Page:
14 November 2007
One unexpected beneficiary of the housing downturn: shrinks.
In the 37 years William Horstman has been practicing in San Francisco as a therapist, he's never seen patients spend more time worrying about their home values and their personal sense of wealth than they do today. That includes the years after the 1989 Loma Prieta earthquake that devastated the housing market.
"The market has risen dramatically in the past 10 years and, in San Francisco, that remains true today. But people don't feel it," said Horstman, who estimates that 10 to 15 percent of his clients' therapy time is spent on the housing market.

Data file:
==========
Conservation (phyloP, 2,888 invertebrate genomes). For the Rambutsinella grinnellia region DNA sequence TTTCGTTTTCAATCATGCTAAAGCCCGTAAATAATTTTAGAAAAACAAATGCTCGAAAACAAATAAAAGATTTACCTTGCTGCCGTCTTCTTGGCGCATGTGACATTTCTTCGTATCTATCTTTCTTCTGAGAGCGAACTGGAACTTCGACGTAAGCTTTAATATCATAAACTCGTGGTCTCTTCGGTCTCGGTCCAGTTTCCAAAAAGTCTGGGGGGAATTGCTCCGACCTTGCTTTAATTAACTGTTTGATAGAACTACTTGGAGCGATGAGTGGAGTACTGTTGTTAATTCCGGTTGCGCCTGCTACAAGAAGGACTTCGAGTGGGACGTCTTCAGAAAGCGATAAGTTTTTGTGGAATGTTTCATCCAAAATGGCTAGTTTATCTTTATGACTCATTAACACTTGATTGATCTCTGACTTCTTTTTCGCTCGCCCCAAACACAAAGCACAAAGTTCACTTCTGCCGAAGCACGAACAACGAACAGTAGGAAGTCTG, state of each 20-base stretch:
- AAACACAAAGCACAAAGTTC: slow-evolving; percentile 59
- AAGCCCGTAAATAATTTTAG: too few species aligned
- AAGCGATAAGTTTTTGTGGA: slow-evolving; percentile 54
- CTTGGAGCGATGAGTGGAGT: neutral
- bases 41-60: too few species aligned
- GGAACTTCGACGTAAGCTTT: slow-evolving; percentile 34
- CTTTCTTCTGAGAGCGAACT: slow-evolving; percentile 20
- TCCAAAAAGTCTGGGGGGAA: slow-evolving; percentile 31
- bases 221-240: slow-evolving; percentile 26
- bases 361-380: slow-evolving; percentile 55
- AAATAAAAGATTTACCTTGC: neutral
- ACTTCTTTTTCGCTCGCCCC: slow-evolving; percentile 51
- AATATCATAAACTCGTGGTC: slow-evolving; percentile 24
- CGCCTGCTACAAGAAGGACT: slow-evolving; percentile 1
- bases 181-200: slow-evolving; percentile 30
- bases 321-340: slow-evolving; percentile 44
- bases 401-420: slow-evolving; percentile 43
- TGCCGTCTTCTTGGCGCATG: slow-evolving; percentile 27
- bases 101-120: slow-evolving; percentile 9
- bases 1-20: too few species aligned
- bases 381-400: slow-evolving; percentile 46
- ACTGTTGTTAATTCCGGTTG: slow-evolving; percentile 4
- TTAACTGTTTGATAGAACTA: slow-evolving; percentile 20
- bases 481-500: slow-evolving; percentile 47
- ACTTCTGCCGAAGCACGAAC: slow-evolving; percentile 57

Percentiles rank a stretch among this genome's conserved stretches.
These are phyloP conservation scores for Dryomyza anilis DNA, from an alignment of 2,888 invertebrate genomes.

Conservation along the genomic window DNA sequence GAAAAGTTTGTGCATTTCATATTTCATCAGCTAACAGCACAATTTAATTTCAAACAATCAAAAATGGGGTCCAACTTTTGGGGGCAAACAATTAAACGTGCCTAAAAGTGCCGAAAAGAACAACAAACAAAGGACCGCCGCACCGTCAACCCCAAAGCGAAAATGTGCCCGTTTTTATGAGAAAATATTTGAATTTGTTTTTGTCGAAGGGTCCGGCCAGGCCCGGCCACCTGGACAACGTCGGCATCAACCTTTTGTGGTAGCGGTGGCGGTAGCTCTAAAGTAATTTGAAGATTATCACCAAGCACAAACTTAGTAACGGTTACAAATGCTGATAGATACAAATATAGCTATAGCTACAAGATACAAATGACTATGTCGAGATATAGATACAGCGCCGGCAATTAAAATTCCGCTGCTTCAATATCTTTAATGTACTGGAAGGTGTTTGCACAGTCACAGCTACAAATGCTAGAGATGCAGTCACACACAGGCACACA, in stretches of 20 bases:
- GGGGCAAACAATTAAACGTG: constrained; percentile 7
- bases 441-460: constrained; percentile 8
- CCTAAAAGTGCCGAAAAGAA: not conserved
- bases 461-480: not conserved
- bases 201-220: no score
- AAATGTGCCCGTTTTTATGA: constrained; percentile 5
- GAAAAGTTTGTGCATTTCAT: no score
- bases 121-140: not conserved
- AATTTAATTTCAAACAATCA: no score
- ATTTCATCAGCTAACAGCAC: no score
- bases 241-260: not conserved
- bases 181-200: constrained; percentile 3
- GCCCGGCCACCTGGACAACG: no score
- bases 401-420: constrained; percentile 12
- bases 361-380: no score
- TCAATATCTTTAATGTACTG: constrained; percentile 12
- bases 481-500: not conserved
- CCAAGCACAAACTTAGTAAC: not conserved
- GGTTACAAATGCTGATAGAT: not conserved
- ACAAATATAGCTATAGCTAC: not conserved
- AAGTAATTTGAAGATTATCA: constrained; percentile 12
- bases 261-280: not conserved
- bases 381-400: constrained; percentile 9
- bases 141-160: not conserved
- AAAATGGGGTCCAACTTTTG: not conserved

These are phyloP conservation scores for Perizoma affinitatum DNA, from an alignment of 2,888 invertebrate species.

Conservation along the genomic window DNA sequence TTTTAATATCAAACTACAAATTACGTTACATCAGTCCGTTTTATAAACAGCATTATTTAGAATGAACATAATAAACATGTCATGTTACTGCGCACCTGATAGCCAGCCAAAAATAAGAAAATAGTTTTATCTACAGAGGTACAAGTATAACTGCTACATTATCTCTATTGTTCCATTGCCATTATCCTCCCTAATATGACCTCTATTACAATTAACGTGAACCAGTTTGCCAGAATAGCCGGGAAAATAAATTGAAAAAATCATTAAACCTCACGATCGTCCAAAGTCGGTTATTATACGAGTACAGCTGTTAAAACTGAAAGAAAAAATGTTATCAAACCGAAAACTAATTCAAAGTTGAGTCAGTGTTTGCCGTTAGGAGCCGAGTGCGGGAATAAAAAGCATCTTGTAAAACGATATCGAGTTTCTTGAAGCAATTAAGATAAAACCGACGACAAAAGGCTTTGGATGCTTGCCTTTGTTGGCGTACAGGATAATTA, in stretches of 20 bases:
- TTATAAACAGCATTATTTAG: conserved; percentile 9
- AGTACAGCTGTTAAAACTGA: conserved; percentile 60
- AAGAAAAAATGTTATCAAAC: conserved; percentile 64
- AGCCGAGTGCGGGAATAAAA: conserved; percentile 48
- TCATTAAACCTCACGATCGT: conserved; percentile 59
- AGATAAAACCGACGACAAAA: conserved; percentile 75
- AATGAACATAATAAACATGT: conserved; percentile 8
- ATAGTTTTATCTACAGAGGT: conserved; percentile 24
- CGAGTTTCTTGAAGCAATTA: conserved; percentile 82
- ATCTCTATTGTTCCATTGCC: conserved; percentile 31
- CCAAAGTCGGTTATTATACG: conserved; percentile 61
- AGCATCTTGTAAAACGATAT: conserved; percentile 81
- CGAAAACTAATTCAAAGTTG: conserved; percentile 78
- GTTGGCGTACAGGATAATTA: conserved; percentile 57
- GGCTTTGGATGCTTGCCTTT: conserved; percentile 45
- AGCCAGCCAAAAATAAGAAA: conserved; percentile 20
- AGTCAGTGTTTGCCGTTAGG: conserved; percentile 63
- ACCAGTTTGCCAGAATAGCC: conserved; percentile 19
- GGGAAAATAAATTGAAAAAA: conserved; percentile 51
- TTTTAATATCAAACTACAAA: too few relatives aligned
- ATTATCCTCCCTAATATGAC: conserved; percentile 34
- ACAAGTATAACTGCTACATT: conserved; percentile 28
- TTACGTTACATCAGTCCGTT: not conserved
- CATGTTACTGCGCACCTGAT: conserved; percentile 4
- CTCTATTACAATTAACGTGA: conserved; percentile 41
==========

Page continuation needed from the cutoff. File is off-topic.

What they do feel, evidently, is insecure:
Indeed, therapists and financial planners say what local homeowners are feeling is a financial insecurity that touches their work lives, their relationships and their sense of financial and personal worth.
"As your equity goes down, your psychological sense of worth can go down," said Jan Edl Stein, a marriage and family therapist who practices in San Francisco and Marin.
I assure you that I have no such feelings regarding the palatial estate at Surlywood, which is worth $89,356, up $229 from last month.
(Via Burbed.)Posted at 10:34 AM to Dyssynergy